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The role of mobile teledermoscopy in skin cancer triage and management during the COVID-19 pandemic
How to cite this article: Lee C, Witkowski A, Żychowska M, Ludzik J. The role of mobile teledermoscopy in skin cancer triage and management during the COVID-19 pandemic. Indian J Dermatol Venereol Leprol 2023;89:347-52.
The unprecedented onset of the COVID-19 crisis poses a significant challenge to all fields of medicine, including dermatology. Since the start of the coronavirus outbreak, a stark decline in new skin cancer diagnoses has been reported by countries worldwide. One of the greatest challenges during the pandemic has been the reduced access to face-to-face dermatologic evaluation and non-urgent procedures, such as biopsies or surgical excisions. Teledermatology is a well-integrated alternative when face-to-face dermatological assistance is not available.
Teledermoscopy, an extension of teledermatology, comprises consulting dermoscopic images to improve the remote assessment of pigmented and non-pigmented lesions when direct visualisation of lesions is difficult. One of teledermoscopy’s greatest strengths may be its utility as a triage and monitoring tool, which is critical in the early detection of skin cancer, as it can reduce the number of unnecessary referrals, wait times, and the cost of providing and receiving dermatological care. Mobile teledermoscopy may act as a communication tool between medical practitioners and patients. By using their smartphone (mobile phone) patients can monitor a suspicious skin lesion identified by their medical practitioner, or alternatively self-detect concerning lesions and forward valuable dermoscopic images for remote medical evaluation. Several mobile applications that allow users to photograph suspicious lesions with their smartphones and have them evaluated using artificial intelligence technology have recently emerged. With the growing popularity of mobile apps and consumer-involved healthcare, this will likely be a key component of skin cancer screening in the years to come. However, most of these applications apply artificial intelligence technology to assess clinical images rather than dermoscopic images, which may lead to lower diagnostic accuracy. Incorporating the direct-to-consumer mobile dermoscopy model in combination with mole-scanning artificial intelligence as a mobile app may be the future of skin cancer detection.
Since March 2020, the COVID-19 pandemic continues to heavily impact all aspects of the healthcare system, forcing countries globally to adapt to changing guidelines and limited hospital occupancy. The strict “lockdown” regulations implemented by health authorities at the start of the pandemic decimated access to in-person evaluations and treatment for non-urgent medical conditions. As a result, many patients had to forego annual screenings and elective procedures for a period, delaying diagnosis and management, which has led to harm in terms of morbidity and mortality in 50% of patients.1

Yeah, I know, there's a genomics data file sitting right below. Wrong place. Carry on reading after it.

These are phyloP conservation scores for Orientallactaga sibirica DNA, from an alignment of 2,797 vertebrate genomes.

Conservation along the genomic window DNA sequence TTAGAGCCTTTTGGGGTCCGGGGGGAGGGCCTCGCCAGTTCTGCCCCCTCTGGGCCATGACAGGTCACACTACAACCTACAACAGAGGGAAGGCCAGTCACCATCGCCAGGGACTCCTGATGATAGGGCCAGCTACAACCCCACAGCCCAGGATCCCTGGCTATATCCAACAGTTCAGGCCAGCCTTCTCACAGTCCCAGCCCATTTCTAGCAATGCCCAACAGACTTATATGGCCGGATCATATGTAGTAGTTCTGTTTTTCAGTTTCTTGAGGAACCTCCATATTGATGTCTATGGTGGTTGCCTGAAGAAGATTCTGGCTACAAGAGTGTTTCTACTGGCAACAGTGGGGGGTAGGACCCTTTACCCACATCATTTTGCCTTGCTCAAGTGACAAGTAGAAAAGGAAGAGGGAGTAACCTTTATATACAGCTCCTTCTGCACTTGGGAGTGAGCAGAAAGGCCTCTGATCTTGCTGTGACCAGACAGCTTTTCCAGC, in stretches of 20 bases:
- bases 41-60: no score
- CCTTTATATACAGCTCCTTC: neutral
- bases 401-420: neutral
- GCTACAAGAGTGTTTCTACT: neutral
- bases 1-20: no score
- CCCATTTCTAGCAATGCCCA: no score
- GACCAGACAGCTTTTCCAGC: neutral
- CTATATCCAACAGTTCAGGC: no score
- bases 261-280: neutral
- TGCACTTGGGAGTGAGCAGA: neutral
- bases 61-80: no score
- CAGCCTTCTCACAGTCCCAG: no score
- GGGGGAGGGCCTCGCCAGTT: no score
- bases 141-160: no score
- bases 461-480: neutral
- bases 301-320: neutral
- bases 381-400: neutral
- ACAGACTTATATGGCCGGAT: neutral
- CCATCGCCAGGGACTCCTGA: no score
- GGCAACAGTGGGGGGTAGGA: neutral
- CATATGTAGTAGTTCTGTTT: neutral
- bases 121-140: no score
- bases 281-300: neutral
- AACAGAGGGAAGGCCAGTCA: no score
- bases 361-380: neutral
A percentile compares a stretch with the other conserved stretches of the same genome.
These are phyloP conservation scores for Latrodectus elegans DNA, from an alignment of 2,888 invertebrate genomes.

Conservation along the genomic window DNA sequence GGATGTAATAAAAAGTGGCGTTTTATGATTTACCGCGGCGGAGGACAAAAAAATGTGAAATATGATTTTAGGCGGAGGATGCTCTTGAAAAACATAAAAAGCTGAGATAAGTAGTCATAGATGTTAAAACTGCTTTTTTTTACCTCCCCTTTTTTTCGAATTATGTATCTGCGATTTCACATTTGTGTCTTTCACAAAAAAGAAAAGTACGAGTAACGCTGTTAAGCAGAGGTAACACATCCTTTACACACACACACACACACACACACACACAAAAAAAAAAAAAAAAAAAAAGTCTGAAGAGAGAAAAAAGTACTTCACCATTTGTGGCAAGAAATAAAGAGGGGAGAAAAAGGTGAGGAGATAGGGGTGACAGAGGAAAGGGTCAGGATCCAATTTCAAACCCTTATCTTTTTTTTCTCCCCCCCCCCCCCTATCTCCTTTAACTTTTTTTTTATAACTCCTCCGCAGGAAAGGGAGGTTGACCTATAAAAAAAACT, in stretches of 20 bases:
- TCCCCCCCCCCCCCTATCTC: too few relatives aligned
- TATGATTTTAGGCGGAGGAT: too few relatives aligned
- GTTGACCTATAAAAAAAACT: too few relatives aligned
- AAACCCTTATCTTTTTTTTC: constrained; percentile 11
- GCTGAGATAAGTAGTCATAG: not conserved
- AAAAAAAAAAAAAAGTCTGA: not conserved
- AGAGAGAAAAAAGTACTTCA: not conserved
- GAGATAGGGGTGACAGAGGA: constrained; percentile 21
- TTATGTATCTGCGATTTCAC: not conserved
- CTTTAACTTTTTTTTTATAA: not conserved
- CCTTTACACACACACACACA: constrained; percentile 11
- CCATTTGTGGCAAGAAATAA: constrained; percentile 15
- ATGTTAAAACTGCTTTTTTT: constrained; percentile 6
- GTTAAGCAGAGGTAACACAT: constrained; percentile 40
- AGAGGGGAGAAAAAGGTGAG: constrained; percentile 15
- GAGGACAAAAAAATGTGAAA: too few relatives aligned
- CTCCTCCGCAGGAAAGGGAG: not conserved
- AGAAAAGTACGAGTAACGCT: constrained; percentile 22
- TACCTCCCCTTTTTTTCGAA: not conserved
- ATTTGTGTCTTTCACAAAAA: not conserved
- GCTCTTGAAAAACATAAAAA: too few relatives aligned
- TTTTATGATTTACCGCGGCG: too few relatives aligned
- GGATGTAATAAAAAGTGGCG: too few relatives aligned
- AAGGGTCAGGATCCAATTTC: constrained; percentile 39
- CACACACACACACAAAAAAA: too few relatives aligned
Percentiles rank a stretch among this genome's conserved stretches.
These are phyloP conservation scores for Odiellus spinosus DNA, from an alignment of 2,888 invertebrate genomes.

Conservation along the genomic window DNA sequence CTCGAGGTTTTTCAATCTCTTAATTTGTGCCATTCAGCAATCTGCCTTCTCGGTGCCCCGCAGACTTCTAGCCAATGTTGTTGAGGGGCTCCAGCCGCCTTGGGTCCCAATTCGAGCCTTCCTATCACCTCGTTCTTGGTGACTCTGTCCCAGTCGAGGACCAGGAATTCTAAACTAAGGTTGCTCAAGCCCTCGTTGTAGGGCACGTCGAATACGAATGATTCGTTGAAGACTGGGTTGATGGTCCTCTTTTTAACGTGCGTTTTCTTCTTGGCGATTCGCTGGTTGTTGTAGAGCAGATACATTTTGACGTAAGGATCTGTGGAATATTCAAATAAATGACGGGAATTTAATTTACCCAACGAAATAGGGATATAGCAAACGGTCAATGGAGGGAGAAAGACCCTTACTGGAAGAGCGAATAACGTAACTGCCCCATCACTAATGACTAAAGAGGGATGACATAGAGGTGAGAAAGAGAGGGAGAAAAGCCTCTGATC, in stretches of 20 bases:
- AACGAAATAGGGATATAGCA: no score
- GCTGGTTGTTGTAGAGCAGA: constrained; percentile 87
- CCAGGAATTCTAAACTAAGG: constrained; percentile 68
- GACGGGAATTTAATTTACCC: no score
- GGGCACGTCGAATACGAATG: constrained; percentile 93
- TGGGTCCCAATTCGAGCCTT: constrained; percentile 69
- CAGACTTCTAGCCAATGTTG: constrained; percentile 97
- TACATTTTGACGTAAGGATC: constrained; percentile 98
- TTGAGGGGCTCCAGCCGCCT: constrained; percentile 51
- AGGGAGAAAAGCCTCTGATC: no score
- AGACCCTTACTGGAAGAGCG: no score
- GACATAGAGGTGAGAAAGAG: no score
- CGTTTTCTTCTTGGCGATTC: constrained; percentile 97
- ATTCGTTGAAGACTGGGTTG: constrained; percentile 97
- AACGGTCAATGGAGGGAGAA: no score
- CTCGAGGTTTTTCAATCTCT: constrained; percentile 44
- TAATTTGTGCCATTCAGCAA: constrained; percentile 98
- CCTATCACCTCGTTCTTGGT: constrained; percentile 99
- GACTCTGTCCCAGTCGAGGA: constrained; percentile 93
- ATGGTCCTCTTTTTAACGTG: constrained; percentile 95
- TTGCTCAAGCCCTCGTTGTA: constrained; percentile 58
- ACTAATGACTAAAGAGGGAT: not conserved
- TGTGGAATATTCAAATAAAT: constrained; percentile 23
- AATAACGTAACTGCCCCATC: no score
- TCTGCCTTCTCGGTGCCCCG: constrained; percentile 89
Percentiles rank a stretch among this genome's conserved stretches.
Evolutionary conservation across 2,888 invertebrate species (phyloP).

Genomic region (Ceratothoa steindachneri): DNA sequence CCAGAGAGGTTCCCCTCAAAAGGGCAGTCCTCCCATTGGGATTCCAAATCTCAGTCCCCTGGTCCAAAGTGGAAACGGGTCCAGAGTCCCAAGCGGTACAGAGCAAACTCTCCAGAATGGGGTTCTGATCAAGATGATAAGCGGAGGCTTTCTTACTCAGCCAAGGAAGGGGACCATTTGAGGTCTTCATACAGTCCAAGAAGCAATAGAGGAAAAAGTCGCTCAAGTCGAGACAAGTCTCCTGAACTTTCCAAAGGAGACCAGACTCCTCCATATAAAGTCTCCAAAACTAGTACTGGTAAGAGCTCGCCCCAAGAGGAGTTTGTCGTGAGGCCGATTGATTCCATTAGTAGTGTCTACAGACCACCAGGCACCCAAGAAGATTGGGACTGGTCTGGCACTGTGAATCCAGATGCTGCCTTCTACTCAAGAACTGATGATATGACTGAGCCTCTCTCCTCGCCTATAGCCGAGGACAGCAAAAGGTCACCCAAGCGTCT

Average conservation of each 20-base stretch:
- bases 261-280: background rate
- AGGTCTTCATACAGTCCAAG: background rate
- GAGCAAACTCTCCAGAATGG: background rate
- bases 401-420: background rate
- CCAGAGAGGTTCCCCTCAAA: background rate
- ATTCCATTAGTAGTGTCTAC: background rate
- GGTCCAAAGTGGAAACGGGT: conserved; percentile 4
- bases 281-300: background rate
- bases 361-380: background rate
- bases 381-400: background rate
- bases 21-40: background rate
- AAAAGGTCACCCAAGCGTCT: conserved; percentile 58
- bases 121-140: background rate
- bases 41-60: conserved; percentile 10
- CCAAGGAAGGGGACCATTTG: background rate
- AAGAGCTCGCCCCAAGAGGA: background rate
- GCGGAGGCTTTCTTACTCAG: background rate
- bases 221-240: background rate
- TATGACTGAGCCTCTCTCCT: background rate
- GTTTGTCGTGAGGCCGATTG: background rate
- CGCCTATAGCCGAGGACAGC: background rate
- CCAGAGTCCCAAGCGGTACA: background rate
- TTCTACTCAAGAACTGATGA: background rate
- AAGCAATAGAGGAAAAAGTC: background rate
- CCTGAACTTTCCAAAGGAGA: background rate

The unprecedented COVID-19 crisis poses a significant challenge to all fields of medicine, including dermatology in which one of the most notable consequences witnessed internationally has been the momentous reduction in new skin cancer diagnoses made during this time.2 Prior to the pandemic, the incidence rate of both melanoma and non-melanoma skin cancer had been exponentially rising for many decades. This was thought to be due to increased sun exposure and improved skin cancer screening practices by providers.3 However, since the start of the coronavirus outbreak in early 2020, a stark decline in new skin cancer diagnoses, often mirrored by the number of skin biopsies performed, has been reported by countries worldwide.4-8 Studies evaluating the potential causes reported these findings as likely consequences of the challenges associated with the pandemic, suggesting that skin cancer is being underdiagnosed, and therefore untreated, rather than truly declining in prevalence.8,9 Since early detection and management remain the most important factors affecting morbidity and mortality due to skin cancer, the delays experienced during the pandemic may be expected to increase the number of preventable skin cancer deaths.10